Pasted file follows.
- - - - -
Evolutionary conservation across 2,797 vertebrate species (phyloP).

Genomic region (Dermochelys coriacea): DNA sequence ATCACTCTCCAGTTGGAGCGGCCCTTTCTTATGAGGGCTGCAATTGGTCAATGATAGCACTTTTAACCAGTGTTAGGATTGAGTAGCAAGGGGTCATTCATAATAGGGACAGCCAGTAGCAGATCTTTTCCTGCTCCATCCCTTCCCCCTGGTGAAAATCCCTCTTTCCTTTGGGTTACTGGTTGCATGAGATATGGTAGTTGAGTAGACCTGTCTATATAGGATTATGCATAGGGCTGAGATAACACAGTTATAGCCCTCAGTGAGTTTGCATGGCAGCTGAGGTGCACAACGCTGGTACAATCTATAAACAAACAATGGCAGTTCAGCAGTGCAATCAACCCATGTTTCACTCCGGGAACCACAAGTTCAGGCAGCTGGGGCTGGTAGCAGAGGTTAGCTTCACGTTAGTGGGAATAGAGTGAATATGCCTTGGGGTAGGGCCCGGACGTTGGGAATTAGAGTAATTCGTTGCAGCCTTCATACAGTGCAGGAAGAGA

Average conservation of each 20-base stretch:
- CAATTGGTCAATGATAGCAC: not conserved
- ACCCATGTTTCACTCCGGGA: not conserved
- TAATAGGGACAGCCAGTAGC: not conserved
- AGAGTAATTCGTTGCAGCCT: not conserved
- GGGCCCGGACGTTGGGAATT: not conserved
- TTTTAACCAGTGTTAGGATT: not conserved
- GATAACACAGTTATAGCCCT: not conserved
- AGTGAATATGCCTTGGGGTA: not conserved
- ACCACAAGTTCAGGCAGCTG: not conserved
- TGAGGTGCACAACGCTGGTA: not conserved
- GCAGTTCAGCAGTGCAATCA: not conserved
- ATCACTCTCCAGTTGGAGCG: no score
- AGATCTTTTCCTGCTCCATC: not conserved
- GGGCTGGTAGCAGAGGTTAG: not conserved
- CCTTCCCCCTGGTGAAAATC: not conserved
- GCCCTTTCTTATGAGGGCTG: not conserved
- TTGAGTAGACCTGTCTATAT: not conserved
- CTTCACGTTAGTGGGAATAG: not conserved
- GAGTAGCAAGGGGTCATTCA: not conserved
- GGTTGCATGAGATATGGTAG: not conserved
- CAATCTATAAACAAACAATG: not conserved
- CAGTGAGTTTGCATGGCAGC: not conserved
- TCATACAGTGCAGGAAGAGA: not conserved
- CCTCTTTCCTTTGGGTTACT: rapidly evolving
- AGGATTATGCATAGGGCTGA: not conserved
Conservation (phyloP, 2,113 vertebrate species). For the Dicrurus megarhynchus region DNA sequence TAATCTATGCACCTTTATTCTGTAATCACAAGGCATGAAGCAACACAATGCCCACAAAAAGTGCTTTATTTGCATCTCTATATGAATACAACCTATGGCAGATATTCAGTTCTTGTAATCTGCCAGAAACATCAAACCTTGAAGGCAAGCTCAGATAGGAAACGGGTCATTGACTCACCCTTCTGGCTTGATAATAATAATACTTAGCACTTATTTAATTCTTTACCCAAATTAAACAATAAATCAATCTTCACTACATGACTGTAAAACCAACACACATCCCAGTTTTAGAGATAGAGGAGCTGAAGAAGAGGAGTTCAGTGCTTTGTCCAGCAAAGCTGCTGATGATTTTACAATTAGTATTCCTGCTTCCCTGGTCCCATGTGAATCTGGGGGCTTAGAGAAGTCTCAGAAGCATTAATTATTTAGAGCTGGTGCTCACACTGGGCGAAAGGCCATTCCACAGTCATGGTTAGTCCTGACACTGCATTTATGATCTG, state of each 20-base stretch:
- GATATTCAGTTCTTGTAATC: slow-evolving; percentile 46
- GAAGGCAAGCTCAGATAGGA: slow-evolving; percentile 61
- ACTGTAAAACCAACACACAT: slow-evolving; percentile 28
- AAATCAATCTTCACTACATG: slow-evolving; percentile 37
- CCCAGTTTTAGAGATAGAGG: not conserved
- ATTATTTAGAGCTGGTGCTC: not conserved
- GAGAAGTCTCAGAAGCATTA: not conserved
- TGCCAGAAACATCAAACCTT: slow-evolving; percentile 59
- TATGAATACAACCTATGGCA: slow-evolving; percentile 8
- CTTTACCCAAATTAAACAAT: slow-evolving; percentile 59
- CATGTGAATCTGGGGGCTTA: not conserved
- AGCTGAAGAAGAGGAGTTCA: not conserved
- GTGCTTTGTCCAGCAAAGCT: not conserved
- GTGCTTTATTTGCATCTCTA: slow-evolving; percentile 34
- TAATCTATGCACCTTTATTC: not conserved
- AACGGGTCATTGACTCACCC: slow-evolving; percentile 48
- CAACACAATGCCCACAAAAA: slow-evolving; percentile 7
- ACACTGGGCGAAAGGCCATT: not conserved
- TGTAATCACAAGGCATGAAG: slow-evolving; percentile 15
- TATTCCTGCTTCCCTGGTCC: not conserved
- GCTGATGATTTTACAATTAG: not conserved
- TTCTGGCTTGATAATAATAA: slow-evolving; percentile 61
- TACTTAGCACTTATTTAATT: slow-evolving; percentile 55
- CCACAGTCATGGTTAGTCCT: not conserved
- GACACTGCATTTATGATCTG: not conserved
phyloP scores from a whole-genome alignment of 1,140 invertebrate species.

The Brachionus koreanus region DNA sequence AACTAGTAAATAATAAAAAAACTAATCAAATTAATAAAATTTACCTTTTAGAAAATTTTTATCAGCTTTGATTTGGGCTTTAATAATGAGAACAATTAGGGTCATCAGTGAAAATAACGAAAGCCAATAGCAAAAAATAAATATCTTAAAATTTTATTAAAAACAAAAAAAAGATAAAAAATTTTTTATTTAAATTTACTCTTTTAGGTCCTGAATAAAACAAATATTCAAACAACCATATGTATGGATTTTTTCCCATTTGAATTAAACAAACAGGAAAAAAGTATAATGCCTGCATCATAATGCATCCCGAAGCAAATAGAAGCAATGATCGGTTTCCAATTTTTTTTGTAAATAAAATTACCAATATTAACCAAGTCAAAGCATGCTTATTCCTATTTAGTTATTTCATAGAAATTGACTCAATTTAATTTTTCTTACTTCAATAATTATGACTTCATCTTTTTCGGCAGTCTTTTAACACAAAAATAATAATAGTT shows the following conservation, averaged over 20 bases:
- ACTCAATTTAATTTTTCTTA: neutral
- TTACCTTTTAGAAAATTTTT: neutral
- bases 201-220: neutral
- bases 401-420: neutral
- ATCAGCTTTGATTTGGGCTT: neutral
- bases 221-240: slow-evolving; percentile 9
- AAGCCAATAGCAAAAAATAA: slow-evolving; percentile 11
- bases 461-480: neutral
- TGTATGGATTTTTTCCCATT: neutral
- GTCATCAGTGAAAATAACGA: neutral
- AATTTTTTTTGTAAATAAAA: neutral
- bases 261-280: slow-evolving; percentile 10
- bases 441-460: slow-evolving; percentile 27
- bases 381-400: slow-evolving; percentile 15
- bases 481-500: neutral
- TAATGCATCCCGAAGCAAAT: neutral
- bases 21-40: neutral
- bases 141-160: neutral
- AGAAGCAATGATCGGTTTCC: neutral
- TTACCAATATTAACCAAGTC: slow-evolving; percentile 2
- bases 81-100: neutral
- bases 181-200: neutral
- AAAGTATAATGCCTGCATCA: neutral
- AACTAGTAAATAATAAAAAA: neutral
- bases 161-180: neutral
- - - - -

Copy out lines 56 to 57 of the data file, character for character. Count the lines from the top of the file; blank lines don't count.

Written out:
The Brachionus koreanus region DNA sequence AACTAGTAAATAATAAAAAAACTAATCAAATTAATAAAATTTACCTTTTAGAAAATTTTTATCAGCTTTGATTTGGGCTTTAATAATGAGAACAATTAGGGTCATCAGTGAAAATAACGAAAGCCAATAGCAAAAAATAAATATCTTAAAATTTTATTAAAAACAAAAAAAAGATAAAAAATTTTTTATTTAAATTTACTCTTTTAGGTCCTGAATAAAACAAATATTCAAACAACCATATGTATGGATTTTTTCCCATTTGAATTAAACAAACAGGAAAAAAGTATAATGCCTGCATCATAATGCATCCCGAAGCAAATAGAAGCAATGATCGGTTTCCAATTTTTTTTGTAAATAAAATTACCAATATTAACCAAGTCAAAGCATGCTTATTCCTATTTAGTTATTTCATAGAAATTGACTCAATTTAATTTTTCTTACTTCAATAATTATGACTTCATCTTTTTCGGCAGTCTTTTAACACAAAAATAATAATAGTT shows the following conservation, averaged over 20 bases:
- ACTCAATTTAATTTTTCTTA: neutral